When we think of vintage sci-fi on TV, it’s fairly easy to conjure up mental images of technicolour space babes, cheesy dialogue, and low production values. Before we dismiss it entirely though, we need to remember that series like Star Trek: The Original Series and Doctor Who have an ongoing legacy for a reason. While those were the truly stand-out shows of their time, it’s worth a look at these lesser-known and vaguely familiar series, which have themes and styles still depicted in the shows we love today. Below, my top 5 recommendations for fans of contemporary sci-fi looking to journey to the past (not literally, but if you figure it out, let me know!).
5. Misfits of Science (1985)
Oozing with delightful mid-80s cheese, this series follows a group of super-powered oddballs on a variety of zany adventures (example? A group of senior citizens eat irradiated hamburgers, get superpowers). Featuring a shrinking man, a rock star who could shoot lightning from his hands, and a telekinetic teenager whose personality is somewhat reminiscent of X-men‘s Jubilee, Misfits of Science offered cartoonish, lighthearted fare. Lasting only one season, the show was, unfortunately, unable to battle the competition that was Dallas (presumably, due to something to do with JR).
Recommended for Fans of: Heroes, Misfits, The 4400
4. The Twilight Zone (1959)
Okay, this may seem as obvious a choice as Star Trek: TOS or the early years of Doctor Who, but it’s easier to be familiar with the iconic tropes of this show, from the theme music to the very phrase “Twilight Zone”, than with its actual content. While the show is well-known for its paranormal and horror themes, the show also features a great variety of sci-fi plots and episodes, making it required viewing for any sci-fi fan. In the Twilight Zone, the truth is out there, and it’s even weirder than you think.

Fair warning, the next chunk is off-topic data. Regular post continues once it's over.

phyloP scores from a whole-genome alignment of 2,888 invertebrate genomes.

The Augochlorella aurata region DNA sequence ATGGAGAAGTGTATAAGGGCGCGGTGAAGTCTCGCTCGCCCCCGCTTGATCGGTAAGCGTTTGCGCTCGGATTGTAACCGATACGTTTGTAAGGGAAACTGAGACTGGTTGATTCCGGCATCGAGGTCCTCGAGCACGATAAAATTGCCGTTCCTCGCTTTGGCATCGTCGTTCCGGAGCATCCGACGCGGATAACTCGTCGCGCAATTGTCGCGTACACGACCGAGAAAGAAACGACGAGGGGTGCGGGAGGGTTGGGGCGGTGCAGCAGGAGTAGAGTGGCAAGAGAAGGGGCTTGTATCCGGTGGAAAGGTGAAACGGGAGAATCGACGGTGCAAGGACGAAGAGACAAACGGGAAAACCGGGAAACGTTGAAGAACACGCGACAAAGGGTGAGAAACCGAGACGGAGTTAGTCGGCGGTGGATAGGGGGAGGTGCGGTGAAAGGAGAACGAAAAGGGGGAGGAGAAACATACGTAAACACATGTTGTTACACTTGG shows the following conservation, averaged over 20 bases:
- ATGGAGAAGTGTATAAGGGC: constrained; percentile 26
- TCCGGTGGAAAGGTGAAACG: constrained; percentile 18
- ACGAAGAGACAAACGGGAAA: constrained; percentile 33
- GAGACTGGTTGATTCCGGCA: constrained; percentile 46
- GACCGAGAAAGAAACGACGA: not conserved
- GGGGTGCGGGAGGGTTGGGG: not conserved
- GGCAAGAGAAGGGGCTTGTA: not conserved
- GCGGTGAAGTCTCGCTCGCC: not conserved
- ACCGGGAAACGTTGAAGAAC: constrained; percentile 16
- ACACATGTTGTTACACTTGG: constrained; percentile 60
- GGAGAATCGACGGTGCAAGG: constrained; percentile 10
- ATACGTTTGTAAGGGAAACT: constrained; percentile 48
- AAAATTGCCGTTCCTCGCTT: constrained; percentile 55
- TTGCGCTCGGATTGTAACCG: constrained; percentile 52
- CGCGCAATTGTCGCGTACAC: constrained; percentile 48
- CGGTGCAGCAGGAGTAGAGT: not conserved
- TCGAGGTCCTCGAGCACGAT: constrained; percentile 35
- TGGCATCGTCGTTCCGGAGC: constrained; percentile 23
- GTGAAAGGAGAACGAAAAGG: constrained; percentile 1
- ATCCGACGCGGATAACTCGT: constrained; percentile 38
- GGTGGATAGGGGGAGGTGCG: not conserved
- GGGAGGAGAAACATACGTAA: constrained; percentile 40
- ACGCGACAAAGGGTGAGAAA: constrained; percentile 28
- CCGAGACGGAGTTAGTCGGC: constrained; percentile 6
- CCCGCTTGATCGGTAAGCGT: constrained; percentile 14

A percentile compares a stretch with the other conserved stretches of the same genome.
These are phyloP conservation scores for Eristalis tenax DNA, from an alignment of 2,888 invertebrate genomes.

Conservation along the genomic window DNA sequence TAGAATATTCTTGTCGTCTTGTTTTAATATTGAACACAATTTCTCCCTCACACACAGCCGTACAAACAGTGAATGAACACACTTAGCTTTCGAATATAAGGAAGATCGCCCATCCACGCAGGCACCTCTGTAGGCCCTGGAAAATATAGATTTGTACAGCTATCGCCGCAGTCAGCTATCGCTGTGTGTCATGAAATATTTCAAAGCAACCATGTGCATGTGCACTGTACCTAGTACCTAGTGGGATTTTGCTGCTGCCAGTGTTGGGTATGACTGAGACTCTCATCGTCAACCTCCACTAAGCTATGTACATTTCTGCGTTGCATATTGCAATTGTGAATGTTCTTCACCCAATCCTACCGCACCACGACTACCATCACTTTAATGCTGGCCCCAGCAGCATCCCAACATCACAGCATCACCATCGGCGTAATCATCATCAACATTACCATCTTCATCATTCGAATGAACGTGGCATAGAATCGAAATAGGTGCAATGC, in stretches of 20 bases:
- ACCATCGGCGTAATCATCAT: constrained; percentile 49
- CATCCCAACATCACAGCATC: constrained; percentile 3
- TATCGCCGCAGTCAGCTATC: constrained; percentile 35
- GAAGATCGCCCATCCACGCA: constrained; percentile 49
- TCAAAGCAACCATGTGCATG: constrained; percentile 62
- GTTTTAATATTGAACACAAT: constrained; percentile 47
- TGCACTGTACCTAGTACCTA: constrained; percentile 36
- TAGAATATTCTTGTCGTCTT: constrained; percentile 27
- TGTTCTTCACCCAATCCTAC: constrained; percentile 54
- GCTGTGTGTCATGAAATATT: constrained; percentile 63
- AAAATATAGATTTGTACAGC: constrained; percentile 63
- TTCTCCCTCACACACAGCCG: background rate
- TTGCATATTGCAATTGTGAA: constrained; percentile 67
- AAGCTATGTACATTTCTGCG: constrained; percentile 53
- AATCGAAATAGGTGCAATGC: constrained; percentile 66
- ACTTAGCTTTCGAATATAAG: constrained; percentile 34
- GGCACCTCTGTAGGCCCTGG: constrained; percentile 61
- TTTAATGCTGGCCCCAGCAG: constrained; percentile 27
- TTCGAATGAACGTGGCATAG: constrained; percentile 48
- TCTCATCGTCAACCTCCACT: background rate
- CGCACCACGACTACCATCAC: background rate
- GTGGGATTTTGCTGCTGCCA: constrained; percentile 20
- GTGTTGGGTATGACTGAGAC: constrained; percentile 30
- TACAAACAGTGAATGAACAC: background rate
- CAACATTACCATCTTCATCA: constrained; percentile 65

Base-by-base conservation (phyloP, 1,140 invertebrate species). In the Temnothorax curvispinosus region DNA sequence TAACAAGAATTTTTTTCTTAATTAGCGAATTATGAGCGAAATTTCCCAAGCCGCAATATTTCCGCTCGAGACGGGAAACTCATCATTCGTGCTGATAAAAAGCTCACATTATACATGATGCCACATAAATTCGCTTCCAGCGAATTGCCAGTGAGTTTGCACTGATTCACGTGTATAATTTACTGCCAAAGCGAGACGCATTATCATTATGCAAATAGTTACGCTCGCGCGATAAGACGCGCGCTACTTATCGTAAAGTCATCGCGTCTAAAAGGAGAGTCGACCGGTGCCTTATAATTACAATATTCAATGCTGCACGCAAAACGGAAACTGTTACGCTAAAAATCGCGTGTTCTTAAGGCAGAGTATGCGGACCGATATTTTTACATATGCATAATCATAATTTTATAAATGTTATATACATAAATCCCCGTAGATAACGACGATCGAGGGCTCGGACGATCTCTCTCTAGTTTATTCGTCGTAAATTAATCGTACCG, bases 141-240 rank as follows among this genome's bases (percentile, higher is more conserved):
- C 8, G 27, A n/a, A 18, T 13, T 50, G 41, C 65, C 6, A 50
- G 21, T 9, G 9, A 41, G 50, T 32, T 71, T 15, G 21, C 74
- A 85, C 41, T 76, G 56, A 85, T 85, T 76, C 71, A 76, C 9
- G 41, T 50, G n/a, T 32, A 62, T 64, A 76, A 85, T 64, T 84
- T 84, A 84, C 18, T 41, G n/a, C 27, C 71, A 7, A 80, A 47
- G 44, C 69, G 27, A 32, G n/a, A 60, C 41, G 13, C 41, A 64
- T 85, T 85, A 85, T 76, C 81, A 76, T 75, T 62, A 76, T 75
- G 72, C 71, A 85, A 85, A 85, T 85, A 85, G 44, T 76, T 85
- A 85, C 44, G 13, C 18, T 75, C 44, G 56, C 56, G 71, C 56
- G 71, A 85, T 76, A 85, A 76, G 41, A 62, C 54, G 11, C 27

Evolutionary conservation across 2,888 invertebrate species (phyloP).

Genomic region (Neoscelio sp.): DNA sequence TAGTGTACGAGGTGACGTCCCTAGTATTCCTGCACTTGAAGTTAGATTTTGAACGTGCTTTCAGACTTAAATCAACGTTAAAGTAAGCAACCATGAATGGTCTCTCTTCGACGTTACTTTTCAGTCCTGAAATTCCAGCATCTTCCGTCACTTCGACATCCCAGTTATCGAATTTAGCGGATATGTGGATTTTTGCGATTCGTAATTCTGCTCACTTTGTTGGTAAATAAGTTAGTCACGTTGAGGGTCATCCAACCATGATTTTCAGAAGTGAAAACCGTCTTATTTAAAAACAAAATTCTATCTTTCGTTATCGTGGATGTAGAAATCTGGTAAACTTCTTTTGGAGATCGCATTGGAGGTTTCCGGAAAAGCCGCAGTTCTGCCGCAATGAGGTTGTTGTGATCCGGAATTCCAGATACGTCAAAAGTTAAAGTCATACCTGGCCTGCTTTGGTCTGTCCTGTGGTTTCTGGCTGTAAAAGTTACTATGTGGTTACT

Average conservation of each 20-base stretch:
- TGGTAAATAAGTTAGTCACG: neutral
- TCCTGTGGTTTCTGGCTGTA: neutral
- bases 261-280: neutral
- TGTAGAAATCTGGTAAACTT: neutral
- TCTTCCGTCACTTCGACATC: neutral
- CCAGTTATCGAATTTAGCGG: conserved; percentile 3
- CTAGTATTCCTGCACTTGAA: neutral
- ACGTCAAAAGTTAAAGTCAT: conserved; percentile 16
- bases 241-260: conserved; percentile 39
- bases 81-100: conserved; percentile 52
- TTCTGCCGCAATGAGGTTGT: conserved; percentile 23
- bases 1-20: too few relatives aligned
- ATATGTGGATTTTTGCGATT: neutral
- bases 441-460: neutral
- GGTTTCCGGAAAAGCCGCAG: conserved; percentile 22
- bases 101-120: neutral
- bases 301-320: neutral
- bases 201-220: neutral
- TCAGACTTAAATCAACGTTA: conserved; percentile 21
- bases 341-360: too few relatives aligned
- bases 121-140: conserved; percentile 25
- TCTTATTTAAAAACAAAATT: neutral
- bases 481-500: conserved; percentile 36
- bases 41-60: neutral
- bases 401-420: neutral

Recommended for Fans of: The X-Files, The Outer Limits, Dark Skies
3. Lost in Space (1965)
An o.g. space opera, this show was originally called the Space Family Robinson, for good reason. A family (plus robot and stragglers) marooned in space try to complete their mission to colonize a planet orbiting Alpha Centauri. In the meantime, they have planet-hopping adventures, all while trying to keep it together and stop fighting with each other. After the competition in the ratings made the show change to a less-serious format (it was up against Batman), it was found lacking in the strength of some of the other, more serious science fiction shows of the time. Even so, it offered its own unique investigation into adventure, human power dynamics, and the longing for home.
Recommended for Fans of: Battlestar Galactica, any of the Star Trek series, Babylon 5
2. The Invaders (1967)
An architect learns of an alien invasion where the aliens have taken human form. You know the drill: nobody believes him. Traveling around trying to thwart the aliens and uncover the conspiracy, the show easily portrays the all-too-familiar themes of Cold War hysteria and paranoia. Also tapping into the overall atmosphere of spy-adventure shows, The Invaders offers a fantastic aesthetic experience (vintage clothing/hairstyle lovers will find it quite swoon-worthy) and has an unexpected grit and edginess that sets it apart from other invasion-themed series of the era.
Recommended for Fans of: Torchwood, The X-Files, Invasion, Falling Skies
1. The Time Tunnel (1966)
Two scientists working on a big government project to prove time travel jump into a portal and get stuck hurtling through time. Back in Arizona (home to so many fictional and real-life science experiments), the rest of their team struggles to bring them home. In the meantime, the two get to meet Lincoln, Machiavelli, and other historical BAMFs. While sometimes campy and historically inaccurate, the show balanced the sense of fun and seriousness needed for any worthwhile time travel yarn.
Recommended for Fans of: Doctor Who, Sliders, Quantum Leap